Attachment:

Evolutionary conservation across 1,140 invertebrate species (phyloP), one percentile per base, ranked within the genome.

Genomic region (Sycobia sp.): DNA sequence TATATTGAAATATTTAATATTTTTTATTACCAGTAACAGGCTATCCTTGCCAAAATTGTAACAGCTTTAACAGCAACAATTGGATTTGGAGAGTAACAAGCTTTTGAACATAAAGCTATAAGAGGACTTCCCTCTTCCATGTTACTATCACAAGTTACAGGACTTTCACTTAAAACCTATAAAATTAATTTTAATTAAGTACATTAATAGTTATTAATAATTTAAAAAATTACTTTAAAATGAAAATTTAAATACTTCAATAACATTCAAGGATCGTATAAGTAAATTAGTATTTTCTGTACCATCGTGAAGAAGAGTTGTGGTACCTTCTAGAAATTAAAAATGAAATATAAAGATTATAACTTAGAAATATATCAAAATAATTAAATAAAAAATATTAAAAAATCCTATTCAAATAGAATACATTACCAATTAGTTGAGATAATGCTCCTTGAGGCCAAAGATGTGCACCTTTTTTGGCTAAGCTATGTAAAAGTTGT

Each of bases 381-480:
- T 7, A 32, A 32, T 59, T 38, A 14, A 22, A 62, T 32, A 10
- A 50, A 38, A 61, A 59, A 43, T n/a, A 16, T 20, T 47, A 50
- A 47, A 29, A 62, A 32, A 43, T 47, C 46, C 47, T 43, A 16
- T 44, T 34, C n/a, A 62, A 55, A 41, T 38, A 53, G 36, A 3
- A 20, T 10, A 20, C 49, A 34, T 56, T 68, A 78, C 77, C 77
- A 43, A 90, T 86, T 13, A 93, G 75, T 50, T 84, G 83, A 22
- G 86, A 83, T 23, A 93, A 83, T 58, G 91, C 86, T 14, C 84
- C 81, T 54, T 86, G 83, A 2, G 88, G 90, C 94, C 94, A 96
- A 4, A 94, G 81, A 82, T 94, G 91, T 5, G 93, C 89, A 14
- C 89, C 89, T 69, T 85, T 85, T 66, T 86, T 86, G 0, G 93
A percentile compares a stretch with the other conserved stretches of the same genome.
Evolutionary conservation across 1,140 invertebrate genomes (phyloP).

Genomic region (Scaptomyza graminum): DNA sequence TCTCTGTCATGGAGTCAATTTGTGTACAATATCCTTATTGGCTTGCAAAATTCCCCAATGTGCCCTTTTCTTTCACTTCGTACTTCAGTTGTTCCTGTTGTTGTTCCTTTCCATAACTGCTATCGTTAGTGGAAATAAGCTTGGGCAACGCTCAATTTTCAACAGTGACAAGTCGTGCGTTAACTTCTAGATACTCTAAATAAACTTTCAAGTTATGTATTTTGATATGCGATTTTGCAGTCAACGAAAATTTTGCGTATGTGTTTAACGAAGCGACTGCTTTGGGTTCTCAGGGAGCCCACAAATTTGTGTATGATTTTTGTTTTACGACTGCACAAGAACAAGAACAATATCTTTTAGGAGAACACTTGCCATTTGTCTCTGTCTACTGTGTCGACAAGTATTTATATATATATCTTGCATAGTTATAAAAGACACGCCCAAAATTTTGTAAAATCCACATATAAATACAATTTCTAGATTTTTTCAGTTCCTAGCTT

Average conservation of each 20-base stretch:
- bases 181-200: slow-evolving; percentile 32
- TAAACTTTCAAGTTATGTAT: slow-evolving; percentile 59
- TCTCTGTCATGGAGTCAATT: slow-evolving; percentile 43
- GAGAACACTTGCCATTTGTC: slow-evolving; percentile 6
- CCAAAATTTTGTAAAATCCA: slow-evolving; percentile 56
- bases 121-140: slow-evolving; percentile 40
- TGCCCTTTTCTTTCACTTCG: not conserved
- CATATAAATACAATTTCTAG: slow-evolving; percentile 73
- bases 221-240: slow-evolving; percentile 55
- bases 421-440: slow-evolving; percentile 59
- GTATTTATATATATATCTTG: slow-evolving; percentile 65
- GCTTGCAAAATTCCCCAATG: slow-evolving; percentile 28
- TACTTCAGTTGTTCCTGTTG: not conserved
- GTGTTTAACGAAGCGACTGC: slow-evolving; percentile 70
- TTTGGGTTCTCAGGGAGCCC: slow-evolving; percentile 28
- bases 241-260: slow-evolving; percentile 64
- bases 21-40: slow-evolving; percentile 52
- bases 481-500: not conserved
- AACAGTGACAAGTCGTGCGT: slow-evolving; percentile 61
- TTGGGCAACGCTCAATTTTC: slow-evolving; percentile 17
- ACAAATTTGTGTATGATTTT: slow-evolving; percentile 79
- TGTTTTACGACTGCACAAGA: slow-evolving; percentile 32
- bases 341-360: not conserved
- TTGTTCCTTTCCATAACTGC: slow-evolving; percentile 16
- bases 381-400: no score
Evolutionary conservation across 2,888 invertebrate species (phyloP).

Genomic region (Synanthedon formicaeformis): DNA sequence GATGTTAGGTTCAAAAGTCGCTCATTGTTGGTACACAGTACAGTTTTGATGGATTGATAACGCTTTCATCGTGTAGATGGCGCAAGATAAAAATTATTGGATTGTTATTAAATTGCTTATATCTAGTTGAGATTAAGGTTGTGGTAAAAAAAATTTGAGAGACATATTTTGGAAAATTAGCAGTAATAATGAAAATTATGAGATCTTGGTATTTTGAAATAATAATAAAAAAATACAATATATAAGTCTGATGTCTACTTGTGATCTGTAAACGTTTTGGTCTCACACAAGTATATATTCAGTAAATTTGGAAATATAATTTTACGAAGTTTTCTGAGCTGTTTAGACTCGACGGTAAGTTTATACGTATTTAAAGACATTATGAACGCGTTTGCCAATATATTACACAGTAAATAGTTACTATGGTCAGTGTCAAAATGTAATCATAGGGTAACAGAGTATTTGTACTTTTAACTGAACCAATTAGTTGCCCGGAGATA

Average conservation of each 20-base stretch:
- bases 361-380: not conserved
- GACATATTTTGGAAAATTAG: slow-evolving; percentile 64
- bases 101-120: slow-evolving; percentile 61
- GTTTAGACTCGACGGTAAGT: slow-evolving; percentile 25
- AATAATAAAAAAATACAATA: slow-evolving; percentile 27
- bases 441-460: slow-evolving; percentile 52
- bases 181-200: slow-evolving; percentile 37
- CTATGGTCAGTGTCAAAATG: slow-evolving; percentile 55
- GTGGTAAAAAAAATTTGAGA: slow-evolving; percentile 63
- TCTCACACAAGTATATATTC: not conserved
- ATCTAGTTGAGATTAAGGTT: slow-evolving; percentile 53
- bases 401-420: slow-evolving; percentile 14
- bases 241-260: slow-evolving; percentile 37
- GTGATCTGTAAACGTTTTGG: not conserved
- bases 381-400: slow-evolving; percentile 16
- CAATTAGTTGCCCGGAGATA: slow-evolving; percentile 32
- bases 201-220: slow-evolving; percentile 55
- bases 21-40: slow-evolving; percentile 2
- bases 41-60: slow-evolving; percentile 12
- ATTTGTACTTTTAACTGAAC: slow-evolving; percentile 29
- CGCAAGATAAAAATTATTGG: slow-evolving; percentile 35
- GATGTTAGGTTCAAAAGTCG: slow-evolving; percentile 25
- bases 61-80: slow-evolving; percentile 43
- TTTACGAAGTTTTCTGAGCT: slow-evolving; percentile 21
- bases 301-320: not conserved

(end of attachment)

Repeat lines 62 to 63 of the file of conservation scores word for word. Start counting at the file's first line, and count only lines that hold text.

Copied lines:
- bases 201-220: slow-evolving; percentile 55
- bases 21-40: slow-evolving; percentile 2